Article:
Mr. Cohen testified that over the years he and Mr. Foster have owned approximately 25 business entities. By 1990, Mr. Cohen entered the lumber and building materials business in addition to real estate development. Mr. Cohen had previously purchased real estate with a lumber business on it in 1988. Mr. Cohen and Mr. Foster have operated that lumber business, Bridgeport Lumber, continuously since its purchase in 1988. Bridgeport Lumber became Northeast Builders Supply. Mr. Cohen testified that he is Northeast's Chief Financial Officer and co-CEO. In addition to supervising and managing most of Northeast's real estate holdings, Mr. Cohen supervises the accounting department and makes management decisions with Mr. Foster.

         Mr. Cohen also testified that it has been his responsibility to negotiate and acquire policies of insurance for Northeast.

         Northeast disputes that Mr. Cohen's professional experience as a CPA or his role at Northeast of negotiating and acquiring insurance for the company bears any relevance. Plaintiff submits that Mr. Cohen, as an insured, is not sophisticated in commercial insurance and the procurement of such insurance. Member Insurance, as a broker, has the expertise in insuring the commercial lumber industry and had the responsibility of properly quoting and procuring coverage for Northeast's risk. Northeast contends that it was appropriate for Mr. Cohen to trust and rely on Member Insurance to properly quote and procure insurance coverage for Northeast.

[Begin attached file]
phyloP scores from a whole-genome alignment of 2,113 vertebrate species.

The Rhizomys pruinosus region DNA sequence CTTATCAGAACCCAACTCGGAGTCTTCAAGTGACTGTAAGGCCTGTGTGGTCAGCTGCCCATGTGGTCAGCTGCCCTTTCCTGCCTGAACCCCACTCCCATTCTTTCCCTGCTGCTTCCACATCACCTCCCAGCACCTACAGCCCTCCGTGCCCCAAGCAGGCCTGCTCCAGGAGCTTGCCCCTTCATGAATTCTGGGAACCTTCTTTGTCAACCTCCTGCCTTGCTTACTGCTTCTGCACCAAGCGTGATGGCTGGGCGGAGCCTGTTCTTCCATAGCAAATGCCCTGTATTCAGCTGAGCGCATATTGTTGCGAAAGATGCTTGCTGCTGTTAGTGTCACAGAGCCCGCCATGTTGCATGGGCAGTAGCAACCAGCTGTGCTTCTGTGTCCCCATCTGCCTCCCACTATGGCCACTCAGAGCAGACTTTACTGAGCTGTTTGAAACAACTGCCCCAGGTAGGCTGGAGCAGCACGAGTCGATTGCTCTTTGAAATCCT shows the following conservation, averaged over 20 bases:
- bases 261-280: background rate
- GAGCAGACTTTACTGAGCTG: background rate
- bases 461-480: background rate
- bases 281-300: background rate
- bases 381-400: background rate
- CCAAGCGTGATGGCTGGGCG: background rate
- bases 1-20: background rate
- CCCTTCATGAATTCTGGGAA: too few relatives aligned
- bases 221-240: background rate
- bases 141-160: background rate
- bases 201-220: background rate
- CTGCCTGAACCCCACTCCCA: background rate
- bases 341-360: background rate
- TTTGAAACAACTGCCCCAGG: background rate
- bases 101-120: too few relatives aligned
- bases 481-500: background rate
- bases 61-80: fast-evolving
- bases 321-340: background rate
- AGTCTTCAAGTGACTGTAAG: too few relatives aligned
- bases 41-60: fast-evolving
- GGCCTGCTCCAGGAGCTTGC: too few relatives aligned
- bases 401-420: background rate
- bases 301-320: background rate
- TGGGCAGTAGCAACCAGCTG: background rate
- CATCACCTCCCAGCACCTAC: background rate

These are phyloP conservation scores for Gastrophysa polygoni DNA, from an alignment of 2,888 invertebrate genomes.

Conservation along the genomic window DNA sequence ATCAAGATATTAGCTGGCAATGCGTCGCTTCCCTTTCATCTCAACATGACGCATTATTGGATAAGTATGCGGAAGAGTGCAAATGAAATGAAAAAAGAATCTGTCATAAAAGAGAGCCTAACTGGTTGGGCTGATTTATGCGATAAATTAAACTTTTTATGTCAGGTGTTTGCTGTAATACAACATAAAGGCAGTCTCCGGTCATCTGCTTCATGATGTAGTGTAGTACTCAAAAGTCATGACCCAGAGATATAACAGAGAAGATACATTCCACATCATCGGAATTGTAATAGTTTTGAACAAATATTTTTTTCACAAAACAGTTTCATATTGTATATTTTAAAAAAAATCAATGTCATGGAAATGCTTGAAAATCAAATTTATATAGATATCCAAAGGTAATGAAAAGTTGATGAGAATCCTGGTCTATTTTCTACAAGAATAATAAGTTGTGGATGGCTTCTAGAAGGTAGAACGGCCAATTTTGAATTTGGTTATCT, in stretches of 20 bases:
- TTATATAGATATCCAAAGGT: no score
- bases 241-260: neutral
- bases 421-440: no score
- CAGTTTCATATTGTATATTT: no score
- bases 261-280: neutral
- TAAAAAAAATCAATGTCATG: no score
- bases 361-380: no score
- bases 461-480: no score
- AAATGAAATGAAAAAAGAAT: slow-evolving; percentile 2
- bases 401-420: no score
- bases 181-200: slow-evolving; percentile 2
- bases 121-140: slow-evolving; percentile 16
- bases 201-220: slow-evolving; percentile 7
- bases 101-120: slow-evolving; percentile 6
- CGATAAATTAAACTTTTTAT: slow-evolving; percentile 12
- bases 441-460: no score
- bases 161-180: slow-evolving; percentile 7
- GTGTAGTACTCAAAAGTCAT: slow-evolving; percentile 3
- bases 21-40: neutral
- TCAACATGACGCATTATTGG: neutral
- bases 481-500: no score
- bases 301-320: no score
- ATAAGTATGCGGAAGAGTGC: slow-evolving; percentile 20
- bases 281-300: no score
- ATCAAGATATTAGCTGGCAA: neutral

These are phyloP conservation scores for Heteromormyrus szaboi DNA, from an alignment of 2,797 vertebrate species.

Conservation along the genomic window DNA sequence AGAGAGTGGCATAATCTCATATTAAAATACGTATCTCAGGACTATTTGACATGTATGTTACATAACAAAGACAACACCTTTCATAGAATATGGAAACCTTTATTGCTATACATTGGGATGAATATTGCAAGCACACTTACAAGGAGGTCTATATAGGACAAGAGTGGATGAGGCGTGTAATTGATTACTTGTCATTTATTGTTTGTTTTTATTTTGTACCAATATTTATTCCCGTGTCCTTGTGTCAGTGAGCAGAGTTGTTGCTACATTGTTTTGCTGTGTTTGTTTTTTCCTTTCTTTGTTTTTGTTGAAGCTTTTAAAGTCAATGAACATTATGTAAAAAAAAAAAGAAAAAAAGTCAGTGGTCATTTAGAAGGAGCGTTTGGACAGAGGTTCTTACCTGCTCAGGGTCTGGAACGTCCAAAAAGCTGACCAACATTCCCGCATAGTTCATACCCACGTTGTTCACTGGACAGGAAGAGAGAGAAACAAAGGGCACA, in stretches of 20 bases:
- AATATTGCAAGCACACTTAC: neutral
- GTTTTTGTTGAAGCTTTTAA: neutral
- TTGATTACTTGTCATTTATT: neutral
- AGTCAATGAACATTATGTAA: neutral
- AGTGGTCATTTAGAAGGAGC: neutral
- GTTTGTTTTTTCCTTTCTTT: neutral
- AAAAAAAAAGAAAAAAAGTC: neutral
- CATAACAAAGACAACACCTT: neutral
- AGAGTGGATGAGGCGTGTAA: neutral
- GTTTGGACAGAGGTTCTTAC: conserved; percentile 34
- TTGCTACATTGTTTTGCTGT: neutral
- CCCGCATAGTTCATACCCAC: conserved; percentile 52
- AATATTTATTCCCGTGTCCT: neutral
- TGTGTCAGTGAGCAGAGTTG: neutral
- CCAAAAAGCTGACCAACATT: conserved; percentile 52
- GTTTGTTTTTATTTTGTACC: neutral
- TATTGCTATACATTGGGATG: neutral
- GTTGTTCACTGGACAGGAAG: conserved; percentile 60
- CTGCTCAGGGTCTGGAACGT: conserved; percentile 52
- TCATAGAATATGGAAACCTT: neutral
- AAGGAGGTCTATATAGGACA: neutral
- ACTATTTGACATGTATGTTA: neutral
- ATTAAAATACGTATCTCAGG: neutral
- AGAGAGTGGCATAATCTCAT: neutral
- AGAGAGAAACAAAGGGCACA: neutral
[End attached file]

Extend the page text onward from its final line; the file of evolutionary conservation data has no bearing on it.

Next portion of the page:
On October 7, 2013, Greg Cooper, a Member Insurance Account Executive, emailed plaintiff's principal, Jan Cohen, to submit a bid for plaintiff's commercial insurance. Jan Cohen instructed his assistant, Jessica Mandujano, to get the information that Mr. Cooper requested, so he could bid the insurance.

         Shortly after Jan Cohen directed Ms. Mandujano to provide the requested information to Mr. Cooper, Mr. Cooper emailed Jan Cohen again and asked, "Jan, before we move forward, has anything changed since last year? I certainly do not want to waste your time."

         Mr. Cohen responded three minutes later: "Our loss ratios for comp have come way down. Nothing has changed and we make no claims."

         Mr. Cooper responded five minutes later, "[w]ill you allow us to use Pennsylvania Lumbermens this year? If not, I don't see a reason to move forward."

         Two minutes later, Mr. Cohen responded, "Yes go ahead." Four minutes later, Mr. Cooper responded, "OK, I will move forward with PLM for your 1/1 renewal. They should be able to provide competitive alternative to Acadia this year. I work closely with their field underwriter, Sheila."

         Two minutes later, Mr. Cohen responded: "I will be at do it [Do It Best Corp. show] on the 18th . . . If you can provide significant savings we will change."

         On Wednesday, October 2, 2013, Jessica Mandujano sent Greg Cooper the expiring policy that was provided through the Acadia Insurance Company as well as Northeast's recent loss run and related requested information.

         That same day, Greg Cooper emailed Jan Cohen a draft "Broker of Record Letter" to allow Member Insurance to ...